I wrote an article not long ago about AR-15 pistols. I’ve always been fascinated by these weapons, not fascinated enough that I want one, but I still like to look. I think I can boil it down to this. I understand the what of the AR-15 pistol, but I don’t really get the why.
And then I went to an auction last weekend and I saw an Iver Johnson Enforcer. And now I think I understand the why.
The Iver Johnson Enforcer
The Enforcer is one of the most interesting crossbreeds I have ever seen. As a product of the 1970s, the Enforcer (and all of the odd guns like it) were both modern and antiquated, at the same time.
The gun is built from spare parts, leftover pieces from contract M1 Carbines. As our involvement in Vietnam was waning, and the issues with the M16 were getting ironed out, the military moved away from the heavy M14, and the older M1. Companies in the US found themselves with manufactured parts that had not been assembled into rifles. And many companies had invested heavily in the tooling needed to produce these guns. So it is understandable that these companies would look for ways use these parts and machines.
But it wasn’t enough to simply use them. By the mid 1970s, the M1 Carbine was a hard sell. The gun was still made of wood and steel, in an era increasingly dominated by aluminum and plastic (and some steel, too).
But they found the design they were looking for, something old that looked new. The result is a shorter carbine styled pistol. It uses the receiver and barrel of the M1 Carbine, and part if the gun’s stock. The barrel is chopped down to nine inches. The whole gun comes in near 20 inches. The stock is removed, and (as it was with many of the paratrooper models of the M1 Carbine in WWII) reshaped into a pistol grip, and reattached.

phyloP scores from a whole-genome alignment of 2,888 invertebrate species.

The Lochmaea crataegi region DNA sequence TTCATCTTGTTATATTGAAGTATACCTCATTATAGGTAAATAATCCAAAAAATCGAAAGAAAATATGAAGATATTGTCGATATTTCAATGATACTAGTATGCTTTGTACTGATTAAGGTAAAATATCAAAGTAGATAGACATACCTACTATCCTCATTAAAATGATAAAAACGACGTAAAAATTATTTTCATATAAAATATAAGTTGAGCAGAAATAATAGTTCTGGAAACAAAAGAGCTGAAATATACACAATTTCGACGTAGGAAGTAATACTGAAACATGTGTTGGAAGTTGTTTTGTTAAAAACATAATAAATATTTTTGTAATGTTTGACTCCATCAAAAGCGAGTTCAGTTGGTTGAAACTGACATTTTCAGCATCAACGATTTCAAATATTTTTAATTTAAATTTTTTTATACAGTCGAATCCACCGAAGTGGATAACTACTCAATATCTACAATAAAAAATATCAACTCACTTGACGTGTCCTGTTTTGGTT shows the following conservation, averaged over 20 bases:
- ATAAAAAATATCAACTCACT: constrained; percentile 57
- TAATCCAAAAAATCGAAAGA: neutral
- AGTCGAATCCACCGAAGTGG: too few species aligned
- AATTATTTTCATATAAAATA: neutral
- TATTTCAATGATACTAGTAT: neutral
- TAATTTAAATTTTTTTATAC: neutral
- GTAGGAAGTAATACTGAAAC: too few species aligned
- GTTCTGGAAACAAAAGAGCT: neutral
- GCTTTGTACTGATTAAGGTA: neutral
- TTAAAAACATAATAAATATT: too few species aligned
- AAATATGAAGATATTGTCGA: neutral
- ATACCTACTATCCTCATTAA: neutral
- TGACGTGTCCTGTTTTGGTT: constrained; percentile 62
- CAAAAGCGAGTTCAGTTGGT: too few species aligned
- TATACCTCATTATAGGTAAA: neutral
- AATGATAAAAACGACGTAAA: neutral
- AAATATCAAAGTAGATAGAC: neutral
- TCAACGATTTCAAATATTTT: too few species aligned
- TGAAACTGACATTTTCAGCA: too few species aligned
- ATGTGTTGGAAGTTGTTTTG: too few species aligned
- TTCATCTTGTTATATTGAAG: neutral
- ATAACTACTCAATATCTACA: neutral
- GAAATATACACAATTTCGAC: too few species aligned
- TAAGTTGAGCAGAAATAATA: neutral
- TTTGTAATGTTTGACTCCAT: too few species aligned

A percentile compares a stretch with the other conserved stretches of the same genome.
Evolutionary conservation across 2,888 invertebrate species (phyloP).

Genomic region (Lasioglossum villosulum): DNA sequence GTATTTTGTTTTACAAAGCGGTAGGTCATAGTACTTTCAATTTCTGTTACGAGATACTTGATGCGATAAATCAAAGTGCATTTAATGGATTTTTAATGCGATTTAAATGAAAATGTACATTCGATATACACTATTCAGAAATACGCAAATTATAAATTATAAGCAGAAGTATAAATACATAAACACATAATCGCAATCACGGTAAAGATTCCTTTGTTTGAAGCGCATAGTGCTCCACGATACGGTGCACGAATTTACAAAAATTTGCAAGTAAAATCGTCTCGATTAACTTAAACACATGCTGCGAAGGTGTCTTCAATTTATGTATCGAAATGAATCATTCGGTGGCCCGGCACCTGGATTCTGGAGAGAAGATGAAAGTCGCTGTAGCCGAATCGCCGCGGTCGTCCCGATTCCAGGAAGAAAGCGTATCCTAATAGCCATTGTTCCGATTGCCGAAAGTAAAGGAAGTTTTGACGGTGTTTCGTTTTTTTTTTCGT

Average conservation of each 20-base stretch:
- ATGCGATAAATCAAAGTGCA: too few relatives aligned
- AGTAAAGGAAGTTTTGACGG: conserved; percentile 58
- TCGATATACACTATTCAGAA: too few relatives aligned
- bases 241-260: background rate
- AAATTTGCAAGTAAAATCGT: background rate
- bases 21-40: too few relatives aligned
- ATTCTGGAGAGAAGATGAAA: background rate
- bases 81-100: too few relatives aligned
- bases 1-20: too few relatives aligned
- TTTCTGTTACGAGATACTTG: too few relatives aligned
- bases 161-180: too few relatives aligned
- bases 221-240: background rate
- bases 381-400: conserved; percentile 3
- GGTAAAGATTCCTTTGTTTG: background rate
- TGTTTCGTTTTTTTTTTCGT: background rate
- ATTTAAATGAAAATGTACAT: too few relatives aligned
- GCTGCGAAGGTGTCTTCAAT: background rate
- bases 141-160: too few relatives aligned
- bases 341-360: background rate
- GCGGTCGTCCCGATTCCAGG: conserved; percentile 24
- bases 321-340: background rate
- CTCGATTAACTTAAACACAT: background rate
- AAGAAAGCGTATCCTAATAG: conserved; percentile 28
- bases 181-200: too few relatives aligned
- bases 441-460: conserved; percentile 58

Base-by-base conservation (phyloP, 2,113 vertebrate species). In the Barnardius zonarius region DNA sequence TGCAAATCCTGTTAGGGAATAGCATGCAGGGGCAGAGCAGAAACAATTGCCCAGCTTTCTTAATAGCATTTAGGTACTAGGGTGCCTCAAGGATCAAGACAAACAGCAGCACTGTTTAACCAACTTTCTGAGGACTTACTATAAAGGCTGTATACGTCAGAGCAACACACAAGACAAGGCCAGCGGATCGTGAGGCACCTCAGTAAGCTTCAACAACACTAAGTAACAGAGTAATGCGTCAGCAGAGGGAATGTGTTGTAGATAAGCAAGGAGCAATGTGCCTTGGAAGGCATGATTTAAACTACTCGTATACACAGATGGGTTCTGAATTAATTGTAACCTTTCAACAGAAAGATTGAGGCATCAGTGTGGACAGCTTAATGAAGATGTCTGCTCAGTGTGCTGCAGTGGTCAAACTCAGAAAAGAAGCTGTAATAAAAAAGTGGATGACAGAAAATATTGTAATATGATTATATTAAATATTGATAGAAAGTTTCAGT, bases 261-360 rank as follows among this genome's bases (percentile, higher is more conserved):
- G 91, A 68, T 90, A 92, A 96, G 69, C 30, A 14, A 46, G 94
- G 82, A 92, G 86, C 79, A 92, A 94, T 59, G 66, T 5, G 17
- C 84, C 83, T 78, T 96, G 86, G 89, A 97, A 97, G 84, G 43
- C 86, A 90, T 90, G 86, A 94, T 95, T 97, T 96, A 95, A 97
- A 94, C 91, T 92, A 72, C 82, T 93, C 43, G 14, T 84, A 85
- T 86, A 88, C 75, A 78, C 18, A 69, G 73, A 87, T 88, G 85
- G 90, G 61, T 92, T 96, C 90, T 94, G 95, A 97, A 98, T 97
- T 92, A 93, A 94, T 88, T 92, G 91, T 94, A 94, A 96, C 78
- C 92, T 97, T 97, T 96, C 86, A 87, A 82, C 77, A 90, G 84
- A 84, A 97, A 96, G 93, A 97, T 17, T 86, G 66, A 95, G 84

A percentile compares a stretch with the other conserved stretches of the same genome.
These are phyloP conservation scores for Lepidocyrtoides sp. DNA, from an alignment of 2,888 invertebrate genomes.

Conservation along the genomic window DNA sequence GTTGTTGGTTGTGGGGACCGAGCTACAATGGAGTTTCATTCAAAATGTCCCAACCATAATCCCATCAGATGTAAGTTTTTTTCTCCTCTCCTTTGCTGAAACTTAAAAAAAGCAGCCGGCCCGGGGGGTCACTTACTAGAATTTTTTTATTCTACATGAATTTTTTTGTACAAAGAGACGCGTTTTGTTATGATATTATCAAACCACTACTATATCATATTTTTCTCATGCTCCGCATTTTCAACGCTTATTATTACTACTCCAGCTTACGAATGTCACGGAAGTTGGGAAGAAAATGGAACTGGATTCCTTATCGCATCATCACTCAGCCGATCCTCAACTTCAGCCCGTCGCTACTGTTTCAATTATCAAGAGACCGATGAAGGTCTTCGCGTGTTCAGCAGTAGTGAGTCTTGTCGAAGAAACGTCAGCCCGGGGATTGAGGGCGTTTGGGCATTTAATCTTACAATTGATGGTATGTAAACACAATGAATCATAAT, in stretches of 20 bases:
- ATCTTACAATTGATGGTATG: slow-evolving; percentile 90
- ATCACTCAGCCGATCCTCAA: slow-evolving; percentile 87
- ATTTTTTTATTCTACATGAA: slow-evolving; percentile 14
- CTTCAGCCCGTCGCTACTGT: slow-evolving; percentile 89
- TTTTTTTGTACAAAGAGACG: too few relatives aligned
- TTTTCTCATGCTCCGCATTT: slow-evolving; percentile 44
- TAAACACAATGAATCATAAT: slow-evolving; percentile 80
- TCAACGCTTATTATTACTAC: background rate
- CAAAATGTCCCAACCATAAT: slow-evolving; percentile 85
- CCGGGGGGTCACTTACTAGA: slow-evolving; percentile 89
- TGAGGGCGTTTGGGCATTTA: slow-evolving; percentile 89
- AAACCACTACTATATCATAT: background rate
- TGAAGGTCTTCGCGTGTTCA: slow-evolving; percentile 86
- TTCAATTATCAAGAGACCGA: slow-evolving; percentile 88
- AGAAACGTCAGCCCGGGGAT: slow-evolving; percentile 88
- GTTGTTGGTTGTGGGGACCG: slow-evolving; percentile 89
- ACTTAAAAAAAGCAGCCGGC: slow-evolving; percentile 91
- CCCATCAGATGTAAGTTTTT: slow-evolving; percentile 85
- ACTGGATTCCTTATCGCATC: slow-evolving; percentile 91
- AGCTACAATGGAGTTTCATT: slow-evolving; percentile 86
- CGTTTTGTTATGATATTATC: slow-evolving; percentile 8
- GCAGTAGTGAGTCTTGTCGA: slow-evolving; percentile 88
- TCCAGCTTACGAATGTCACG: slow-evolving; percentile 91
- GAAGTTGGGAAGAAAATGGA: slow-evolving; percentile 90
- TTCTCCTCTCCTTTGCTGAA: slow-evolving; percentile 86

It takes any of the M1 Carbine magazines, many of which offer 30 round capacity. The sight from the M1 Carbine, a blade front sight protected by two steel wings, is replaced by a fat front blade that is part of a cap at the front of the perforated steel hand-guard.
The M1 Carbine exists in many incarnations. There is the carbine itself, the paratrooper carbine (basically defined by a side-folding wire stock), and then the Enforcer type weapon. There are internet rumors that suggest tunnel rats in Vietnam cut the barrels off of M1 Carbines so they could have more firepower underground.
That may be where the idea came from, but the pistol got more attention after the war. Patty Hearst was photographed in a 1974 bank robbery holding a Universal Firearms carbine with a chopped barrel (though the front sight seems to have been moved back on the barrel).
This was 1974, before Iver Johnson began branding the Enforcer, though they had been made by Plainfield and American Military Arms Company (both of which would eventually be owned by Iver Johnson).
Hearst’s gun had many of the features of the Enforcer, but it had an under-folding stock, and it appears that the grip is made out of plastic.
It is easy to see the appeal of a short barreled M1. And it is interesting to see how the various incarnations accommodate legal concerns. The Enforcer is legal as a pistol. It is a short-barreled rifle if it has a stock, like the modified UF used by Hearst in her robbery. It would also not be legal to attach a forward hand grip. But that isn’t really an issue, as the magazine provides an excellent hand hold.
And I wouldn’t be surprised to see more M1 Carbines, and pistols. They are great guns, and really useful. As talk escalates about assault rifle bans, the M1 might fly under the radar. And Hornady’s new Critical Defense in .30 caliber will only make old M1 a more viable option.
I couldn’t afford the Enforcer that was sold at the recent auction. But I’ll find one, sooner or later.
If you are looking for information on M1 Carbines, check out m1carbinesinc.com. Can’t be beat.